With the Boeing flights, the scheduling has less to do with delays and more do to do with setting more precise launch dates.

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SpaceX turned down government money to build Falcon Heavy

Capitalism in space: In a presentation yesterday in Europe, one of SpaceX’s executives, Hans Koenigsmann, made it clear that SpaceX paid entirely for the development of Falcon Heavy, and in fact turned down an offer of government funding.

According to the SpaceX executive, the company was actually approached by “the government”, with the unknown agency or agencies stating – in Hans’ words – that they wanted to be a part of the rocket’s development. According to Hans, SpaceX responded in an extremely unorthodox fashion: “we said, ‘Nope! We just wanna build it, you can buy it when it’s ready and we’ll charge you for the service.’” He noted in the next sentence that funding was the primary lever on the table: “It’s a great position to do this, you gotta find the money, you gotta know people that have money and are willing to invest in your company, and [SpaceX has] been lucky enough to know some of those people.”

In other words, when given an opportunity to either rely on government funding or some other source of capital for a given R&D project, SpaceX – or at least Hans Koenigsmann, VP of Reliability – would apparently recommend the latter option in almost all cases. Again, without being prompted, he elaborated on his feelings about funding sources, culminating in a statement that is simply profound coming from an executive in the aerospace industry. The following quote is unabridged and straight from Hans himself:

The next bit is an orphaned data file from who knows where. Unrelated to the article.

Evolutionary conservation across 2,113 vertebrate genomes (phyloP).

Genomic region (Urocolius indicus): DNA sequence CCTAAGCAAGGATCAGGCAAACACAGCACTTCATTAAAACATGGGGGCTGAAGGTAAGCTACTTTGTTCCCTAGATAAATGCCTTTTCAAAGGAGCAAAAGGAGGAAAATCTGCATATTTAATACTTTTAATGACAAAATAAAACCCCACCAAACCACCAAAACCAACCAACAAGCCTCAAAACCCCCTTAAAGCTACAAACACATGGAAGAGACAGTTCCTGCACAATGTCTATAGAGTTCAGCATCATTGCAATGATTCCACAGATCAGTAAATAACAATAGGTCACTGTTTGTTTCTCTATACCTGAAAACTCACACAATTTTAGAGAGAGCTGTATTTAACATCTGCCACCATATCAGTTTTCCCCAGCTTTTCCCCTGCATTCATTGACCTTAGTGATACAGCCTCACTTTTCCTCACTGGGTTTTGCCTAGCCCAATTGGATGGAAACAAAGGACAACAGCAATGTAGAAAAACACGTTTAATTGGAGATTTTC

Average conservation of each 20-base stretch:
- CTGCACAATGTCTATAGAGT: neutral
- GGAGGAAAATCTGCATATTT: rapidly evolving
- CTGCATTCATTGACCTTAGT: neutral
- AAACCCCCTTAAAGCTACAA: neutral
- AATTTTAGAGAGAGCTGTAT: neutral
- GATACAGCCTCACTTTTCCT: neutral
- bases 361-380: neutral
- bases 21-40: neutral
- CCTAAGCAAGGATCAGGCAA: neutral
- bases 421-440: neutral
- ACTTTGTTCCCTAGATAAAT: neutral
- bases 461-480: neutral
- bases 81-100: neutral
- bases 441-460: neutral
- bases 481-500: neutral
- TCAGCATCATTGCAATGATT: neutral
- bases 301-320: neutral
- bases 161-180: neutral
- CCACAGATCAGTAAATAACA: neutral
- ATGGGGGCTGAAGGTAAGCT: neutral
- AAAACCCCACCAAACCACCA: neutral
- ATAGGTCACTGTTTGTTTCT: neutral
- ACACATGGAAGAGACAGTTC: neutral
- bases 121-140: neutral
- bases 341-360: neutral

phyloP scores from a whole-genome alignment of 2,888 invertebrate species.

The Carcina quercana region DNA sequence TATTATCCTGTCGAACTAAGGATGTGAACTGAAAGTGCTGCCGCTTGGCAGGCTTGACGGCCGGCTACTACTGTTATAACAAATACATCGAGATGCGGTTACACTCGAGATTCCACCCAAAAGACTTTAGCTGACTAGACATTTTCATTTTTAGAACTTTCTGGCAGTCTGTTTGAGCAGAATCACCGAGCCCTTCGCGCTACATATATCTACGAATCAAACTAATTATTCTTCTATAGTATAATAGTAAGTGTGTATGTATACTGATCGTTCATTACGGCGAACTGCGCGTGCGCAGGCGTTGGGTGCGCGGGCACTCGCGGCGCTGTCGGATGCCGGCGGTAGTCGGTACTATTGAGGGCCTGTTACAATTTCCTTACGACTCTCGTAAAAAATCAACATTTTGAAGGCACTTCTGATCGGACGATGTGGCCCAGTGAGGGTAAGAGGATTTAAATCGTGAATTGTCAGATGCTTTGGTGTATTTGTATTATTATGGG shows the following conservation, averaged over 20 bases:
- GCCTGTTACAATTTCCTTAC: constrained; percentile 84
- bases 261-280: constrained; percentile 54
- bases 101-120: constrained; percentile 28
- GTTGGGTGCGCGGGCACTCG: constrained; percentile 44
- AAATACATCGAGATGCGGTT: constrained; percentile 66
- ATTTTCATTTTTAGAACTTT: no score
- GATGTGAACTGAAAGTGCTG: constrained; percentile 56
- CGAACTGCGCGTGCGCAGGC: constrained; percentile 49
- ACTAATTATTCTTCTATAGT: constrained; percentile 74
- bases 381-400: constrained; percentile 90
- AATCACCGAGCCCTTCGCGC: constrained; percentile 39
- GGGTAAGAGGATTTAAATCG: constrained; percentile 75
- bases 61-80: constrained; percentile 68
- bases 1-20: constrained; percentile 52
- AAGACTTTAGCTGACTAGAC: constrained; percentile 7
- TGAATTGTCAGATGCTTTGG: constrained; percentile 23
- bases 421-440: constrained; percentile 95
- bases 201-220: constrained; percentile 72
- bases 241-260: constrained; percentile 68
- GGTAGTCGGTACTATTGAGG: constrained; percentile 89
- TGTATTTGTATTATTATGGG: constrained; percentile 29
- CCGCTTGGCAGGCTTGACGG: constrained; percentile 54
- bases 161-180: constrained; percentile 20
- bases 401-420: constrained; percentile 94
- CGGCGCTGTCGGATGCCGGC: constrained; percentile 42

“You need to [try to not] get money from the government, otherwise the government will tell you what to build and how to build it… they will tell you how to build this and that’s just not always – I mean for some things it’s the best to do, but in others it’s actually not.”

In other words, don’t let the government run your business. Use the government as an eventual customer, but build your product in a way that will not make them your only customer.

You can watch his entire presentation in the embedded video below the fold. Koenigsmann also noted that this Sunday’s first attempt to land a first stage at Vandenberg will likely produce a spectacular show for anyone who watches.
» Read more

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How one region’s space industry represents the world